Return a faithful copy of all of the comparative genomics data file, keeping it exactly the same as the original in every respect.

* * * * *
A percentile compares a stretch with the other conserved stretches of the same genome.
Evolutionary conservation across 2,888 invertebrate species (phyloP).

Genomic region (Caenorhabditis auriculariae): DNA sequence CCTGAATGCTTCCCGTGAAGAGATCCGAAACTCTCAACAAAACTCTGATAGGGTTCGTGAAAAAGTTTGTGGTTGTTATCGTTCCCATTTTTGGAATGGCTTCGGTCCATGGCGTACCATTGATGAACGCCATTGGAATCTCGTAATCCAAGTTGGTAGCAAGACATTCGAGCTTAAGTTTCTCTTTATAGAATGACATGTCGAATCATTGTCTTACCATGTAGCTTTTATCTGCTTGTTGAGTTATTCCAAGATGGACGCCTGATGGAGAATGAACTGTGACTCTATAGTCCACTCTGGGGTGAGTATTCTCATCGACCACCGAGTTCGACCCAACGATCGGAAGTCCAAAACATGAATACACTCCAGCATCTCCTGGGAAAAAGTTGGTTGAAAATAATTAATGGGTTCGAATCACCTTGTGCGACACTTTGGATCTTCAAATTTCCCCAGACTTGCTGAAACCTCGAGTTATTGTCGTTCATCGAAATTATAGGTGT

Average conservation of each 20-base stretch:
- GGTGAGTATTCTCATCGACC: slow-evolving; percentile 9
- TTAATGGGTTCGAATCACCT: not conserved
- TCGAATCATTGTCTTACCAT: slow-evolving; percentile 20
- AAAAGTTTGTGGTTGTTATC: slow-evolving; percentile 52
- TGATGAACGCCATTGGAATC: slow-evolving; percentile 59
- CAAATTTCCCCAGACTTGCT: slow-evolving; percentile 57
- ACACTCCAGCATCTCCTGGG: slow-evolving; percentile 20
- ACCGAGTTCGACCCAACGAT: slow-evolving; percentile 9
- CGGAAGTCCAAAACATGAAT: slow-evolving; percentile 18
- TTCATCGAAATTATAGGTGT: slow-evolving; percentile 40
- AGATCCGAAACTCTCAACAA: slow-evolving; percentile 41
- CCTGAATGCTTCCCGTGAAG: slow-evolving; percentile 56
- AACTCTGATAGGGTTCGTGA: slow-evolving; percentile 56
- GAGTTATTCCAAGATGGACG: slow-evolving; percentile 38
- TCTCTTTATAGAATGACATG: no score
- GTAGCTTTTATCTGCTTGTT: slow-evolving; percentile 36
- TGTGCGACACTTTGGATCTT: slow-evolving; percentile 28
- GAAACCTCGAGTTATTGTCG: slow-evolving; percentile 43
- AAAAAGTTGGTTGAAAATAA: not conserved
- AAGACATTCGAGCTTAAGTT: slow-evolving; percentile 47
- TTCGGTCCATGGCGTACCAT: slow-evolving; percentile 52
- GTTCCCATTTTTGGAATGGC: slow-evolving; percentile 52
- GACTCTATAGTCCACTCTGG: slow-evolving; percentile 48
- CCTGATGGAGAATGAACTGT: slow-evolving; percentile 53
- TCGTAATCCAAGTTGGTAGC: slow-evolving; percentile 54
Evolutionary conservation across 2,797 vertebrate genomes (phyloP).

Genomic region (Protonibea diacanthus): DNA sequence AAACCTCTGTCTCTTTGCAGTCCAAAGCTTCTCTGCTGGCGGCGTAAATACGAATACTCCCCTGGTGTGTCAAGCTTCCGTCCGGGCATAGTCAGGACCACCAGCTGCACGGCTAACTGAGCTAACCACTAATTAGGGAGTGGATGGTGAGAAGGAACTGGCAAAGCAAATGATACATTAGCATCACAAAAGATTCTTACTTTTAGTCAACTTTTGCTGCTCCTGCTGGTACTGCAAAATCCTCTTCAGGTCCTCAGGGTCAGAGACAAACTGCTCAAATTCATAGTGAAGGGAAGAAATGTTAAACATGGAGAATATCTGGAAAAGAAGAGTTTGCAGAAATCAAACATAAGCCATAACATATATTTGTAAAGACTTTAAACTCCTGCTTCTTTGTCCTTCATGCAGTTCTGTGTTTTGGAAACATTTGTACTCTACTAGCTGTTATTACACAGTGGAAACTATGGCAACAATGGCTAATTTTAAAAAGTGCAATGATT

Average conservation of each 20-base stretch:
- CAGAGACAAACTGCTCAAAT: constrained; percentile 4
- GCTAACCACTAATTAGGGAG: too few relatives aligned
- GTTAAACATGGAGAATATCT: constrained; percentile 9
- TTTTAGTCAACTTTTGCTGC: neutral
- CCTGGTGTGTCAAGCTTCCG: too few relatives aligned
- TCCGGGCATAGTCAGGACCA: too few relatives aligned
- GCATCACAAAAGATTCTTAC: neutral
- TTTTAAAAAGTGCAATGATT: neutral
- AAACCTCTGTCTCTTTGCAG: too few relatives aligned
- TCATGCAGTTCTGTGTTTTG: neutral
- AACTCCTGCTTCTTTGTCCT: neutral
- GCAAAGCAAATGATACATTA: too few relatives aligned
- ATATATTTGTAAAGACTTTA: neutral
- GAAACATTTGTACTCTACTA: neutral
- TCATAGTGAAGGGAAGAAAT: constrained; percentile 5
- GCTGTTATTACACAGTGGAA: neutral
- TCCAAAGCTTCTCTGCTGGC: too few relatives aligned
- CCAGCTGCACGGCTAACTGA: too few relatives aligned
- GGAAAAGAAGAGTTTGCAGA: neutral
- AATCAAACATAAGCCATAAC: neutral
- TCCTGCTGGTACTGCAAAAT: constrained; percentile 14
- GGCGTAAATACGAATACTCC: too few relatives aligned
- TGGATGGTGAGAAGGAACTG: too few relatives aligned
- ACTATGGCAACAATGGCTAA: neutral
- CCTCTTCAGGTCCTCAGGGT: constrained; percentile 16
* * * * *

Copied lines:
A percentile compares a stretch with the other conserved stretches of the same genome.
Evolutionary conservation across 2,888 invertebrate species (phyloP).

Genomic region (Caenorhabditis auriculariae): DNA sequence CCTGAATGCTTCCCGTGAAGAGATCCGAAACTCTCAACAAAACTCTGATAGGGTTCGTGAAAAAGTTTGTGGTTGTTATCGTTCCCATTTTTGGAATGGCTTCGGTCCATGGCGTACCATTGATGAACGCCATTGGAATCTCGTAATCCAAGTTGGTAGCAAGACATTCGAGCTTAAGTTTCTCTTTATAGAATGACATGTCGAATCATTGTCTTACCATGTAGCTTTTATCTGCTTGTTGAGTTATTCCAAGATGGACGCCTGATGGAGAATGAACTGTGACTCTATAGTCCACTCTGGGGTGAGTATTCTCATCGACCACCGAGTTCGACCCAACGATCGGAAGTCCAAAACATGAATACACTCCAGCATCTCCTGGGAAAAAGTTGGTTGAAAATAATTAATGGGTTCGAATCACCTTGTGCGACACTTTGGATCTTCAAATTTCCCCAGACTTGCTGAAACCTCGAGTTATTGTCGTTCATCGAAATTATAGGTGT

Average conservation of each 20-base stretch:
- GGTGAGTATTCTCATCGACC: slow-evolving; percentile 9
- TTAATGGGTTCGAATCACCT: not conserved
- TCGAATCATTGTCTTACCAT: slow-evolving; percentile 20
- AAAAGTTTGTGGTTGTTATC: slow-evolving; percentile 52
- TGATGAACGCCATTGGAATC: slow-evolving; percentile 59
- CAAATTTCCCCAGACTTGCT: slow-evolving; percentile 57
- ACACTCCAGCATCTCCTGGG: slow-evolving; percentile 20
- ACCGAGTTCGACCCAACGAT: slow-evolving; percentile 9
- CGGAAGTCCAAAACATGAAT: slow-evolving; percentile 18
- TTCATCGAAATTATAGGTGT: slow-evolving; percentile 40
- AGATCCGAAACTCTCAACAA: slow-evolving; percentile 41
- CCTGAATGCTTCCCGTGAAG: slow-evolving; percentile 56
- AACTCTGATAGGGTTCGTGA: slow-evolving; percentile 56
- GAGTTATTCCAAGATGGACG: slow-evolving; percentile 38
- TCTCTTTATAGAATGACATG: no score
- GTAGCTTTTATCTGCTTGTT: slow-evolving; percentile 36
- TGTGCGACACTTTGGATCTT: slow-evolving; percentile 28
- GAAACCTCGAGTTATTGTCG: slow-evolving; percentile 43
- AAAAAGTTGGTTGAAAATAA: not conserved
- AAGACATTCGAGCTTAAGTT: slow-evolving; percentile 47
- TTCGGTCCATGGCGTACCAT: slow-evolving; percentile 52
- GTTCCCATTTTTGGAATGGC: slow-evolving; percentile 52
- GACTCTATAGTCCACTCTGG: slow-evolving; percentile 48
- CCTGATGGAGAATGAACTGT: slow-evolving; percentile 53
- TCGTAATCCAAGTTGGTAGC: slow-evolving; percentile 54
Evolutionary conservation across 2,797 vertebrate genomes (phyloP).

Genomic region (Protonibea diacanthus): DNA sequence AAACCTCTGTCTCTTTGCAGTCCAAAGCTTCTCTGCTGGCGGCGTAAATACGAATACTCCCCTGGTGTGTCAAGCTTCCGTCCGGGCATAGTCAGGACCACCAGCTGCACGGCTAACTGAGCTAACCACTAATTAGGGAGTGGATGGTGAGAAGGAACTGGCAAAGCAAATGATACATTAGCATCACAAAAGATTCTTACTTTTAGTCAACTTTTGCTGCTCCTGCTGGTACTGCAAAATCCTCTTCAGGTCCTCAGGGTCAGAGACAAACTGCTCAAATTCATAGTGAAGGGAAGAAATGTTAAACATGGAGAATATCTGGAAAAGAAGAGTTTGCAGAAATCAAACATAAGCCATAACATATATTTGTAAAGACTTTAAACTCCTGCTTCTTTGTCCTTCATGCAGTTCTGTGTTTTGGAAACATTTGTACTCTACTAGCTGTTATTACACAGTGGAAACTATGGCAACAATGGCTAATTTTAAAAAGTGCAATGATT

Average conservation of each 20-base stretch:
- CAGAGACAAACTGCTCAAAT: constrained; percentile 4
- GCTAACCACTAATTAGGGAG: too few relatives aligned
- GTTAAACATGGAGAATATCT: constrained; percentile 9
- TTTTAGTCAACTTTTGCTGC: neutral
- CCTGGTGTGTCAAGCTTCCG: too few relatives aligned
- TCCGGGCATAGTCAGGACCA: too few relatives aligned
- GCATCACAAAAGATTCTTAC: neutral
- TTTTAAAAAGTGCAATGATT: neutral
- AAACCTCTGTCTCTTTGCAG: too few relatives aligned
- TCATGCAGTTCTGTGTTTTG: neutral
- AACTCCTGCTTCTTTGTCCT: neutral
- GCAAAGCAAATGATACATTA: too few relatives aligned
- ATATATTTGTAAAGACTTTA: neutral
- GAAACATTTGTACTCTACTA: neutral
- TCATAGTGAAGGGAAGAAAT: constrained; percentile 5
- GCTGTTATTACACAGTGGAA: neutral
- TCCAAAGCTTCTCTGCTGGC: too few relatives aligned
- CCAGCTGCACGGCTAACTGA: too few relatives aligned
- GGAAAAGAAGAGTTTGCAGA: neutral
- AATCAAACATAAGCCATAAC: neutral
- TCCTGCTGGTACTGCAAAAT: constrained; percentile 14
- GGCGTAAATACGAATACTCC: too few relatives aligned
- TGGATGGTGAGAAGGAACTG: too few relatives aligned
- ACTATGGCAACAATGGCTAA: neutral
- CCTCTTCAGGTCCTCAGGGT: constrained; percentile 16